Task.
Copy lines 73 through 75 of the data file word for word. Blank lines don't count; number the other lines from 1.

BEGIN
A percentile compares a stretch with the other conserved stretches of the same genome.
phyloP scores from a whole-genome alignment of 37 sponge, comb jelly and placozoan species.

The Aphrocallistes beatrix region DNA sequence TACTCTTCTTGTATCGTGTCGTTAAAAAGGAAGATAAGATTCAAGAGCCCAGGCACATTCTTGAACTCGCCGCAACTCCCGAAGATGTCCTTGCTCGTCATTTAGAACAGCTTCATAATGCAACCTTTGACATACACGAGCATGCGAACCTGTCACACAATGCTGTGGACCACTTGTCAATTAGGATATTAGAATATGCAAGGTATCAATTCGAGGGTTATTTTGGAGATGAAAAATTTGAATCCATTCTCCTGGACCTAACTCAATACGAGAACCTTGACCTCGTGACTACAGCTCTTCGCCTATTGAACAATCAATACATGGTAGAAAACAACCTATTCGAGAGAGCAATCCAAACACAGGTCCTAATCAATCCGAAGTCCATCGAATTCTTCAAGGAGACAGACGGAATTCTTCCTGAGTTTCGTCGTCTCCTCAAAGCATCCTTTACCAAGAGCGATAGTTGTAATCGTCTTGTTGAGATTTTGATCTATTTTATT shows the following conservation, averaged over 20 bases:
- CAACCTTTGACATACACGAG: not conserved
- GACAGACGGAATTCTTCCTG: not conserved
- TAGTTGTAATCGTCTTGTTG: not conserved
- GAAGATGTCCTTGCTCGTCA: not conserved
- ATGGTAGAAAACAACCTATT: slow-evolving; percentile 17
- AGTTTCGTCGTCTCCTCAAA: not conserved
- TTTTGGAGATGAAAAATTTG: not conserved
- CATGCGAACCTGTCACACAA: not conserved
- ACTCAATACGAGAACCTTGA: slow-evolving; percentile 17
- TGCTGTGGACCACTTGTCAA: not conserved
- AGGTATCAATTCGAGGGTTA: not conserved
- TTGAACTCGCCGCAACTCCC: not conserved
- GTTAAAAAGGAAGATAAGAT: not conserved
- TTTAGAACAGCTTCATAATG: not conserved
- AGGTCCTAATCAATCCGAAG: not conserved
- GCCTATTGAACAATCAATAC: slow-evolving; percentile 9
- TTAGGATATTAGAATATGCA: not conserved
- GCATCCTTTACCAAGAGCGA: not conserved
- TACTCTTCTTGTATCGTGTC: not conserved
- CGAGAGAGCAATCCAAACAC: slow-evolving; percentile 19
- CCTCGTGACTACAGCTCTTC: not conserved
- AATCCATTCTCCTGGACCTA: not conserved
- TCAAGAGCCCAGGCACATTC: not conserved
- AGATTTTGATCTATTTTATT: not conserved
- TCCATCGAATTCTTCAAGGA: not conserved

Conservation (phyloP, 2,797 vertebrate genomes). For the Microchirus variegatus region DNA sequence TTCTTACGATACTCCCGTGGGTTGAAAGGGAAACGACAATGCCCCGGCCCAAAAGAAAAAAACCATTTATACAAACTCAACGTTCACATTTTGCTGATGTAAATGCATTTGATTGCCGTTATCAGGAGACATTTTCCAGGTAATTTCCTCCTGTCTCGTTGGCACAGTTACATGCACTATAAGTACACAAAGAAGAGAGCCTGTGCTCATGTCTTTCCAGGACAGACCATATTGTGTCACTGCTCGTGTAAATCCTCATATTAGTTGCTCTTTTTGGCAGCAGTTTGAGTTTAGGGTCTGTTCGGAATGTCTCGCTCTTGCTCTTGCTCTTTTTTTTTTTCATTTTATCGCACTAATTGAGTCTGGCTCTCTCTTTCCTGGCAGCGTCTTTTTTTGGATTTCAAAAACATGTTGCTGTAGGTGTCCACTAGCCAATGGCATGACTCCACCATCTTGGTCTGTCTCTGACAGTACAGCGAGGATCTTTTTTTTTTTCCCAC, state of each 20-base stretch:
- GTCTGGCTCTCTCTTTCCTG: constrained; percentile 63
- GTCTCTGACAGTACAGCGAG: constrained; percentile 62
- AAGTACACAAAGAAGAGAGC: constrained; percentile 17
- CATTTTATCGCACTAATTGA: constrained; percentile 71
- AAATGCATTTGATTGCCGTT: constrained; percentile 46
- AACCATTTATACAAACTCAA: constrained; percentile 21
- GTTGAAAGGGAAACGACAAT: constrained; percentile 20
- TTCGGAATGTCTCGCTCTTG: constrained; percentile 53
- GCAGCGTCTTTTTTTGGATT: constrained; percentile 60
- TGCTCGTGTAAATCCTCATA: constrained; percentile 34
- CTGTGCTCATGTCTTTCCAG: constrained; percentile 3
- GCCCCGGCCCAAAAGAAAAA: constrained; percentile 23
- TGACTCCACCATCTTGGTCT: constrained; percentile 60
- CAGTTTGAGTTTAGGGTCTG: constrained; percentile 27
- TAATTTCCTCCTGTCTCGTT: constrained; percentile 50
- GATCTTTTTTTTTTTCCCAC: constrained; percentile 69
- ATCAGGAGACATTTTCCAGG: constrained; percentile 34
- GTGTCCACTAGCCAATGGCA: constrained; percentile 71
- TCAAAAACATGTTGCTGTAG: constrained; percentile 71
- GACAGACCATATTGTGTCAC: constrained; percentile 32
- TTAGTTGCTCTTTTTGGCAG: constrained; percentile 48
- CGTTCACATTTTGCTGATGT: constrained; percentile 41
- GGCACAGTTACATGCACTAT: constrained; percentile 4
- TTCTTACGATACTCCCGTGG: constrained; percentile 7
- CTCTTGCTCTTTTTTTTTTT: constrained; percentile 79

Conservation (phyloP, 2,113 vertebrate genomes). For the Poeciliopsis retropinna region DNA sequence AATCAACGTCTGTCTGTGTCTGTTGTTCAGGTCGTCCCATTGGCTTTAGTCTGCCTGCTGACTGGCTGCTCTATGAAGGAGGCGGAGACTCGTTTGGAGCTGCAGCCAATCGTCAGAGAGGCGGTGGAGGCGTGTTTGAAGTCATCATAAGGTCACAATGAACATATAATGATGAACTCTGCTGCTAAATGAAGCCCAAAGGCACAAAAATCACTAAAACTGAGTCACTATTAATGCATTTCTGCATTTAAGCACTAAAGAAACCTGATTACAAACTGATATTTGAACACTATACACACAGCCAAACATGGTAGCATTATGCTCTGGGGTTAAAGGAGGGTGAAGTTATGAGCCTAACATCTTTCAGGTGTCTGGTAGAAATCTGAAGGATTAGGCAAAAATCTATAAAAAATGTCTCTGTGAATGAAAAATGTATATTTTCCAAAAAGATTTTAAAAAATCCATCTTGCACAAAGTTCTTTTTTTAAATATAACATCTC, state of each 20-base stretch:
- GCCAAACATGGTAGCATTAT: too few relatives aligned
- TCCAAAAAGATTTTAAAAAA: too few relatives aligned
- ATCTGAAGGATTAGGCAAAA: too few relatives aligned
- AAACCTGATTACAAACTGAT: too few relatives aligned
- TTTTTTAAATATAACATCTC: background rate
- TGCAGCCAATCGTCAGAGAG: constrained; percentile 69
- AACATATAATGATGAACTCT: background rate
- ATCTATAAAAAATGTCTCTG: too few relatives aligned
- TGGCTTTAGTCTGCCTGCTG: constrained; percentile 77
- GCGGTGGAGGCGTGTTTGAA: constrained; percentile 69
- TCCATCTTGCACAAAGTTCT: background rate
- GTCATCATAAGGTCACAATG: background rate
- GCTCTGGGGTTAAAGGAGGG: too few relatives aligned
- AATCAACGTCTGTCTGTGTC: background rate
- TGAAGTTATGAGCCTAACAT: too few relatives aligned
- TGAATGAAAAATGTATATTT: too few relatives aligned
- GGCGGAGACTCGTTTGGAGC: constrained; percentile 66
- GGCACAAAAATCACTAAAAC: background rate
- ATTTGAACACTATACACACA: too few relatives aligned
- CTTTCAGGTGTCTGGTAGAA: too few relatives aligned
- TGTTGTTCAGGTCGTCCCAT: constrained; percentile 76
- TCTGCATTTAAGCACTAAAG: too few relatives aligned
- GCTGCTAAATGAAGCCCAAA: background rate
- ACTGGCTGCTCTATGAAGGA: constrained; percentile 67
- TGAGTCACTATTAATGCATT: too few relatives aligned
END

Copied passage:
- GGCACAAAAATCACTAAAAC: background rate
- ATTTGAACACTATACACACA: too few relatives aligned
- CTTTCAGGTGTCTGGTAGAA: too few relatives aligned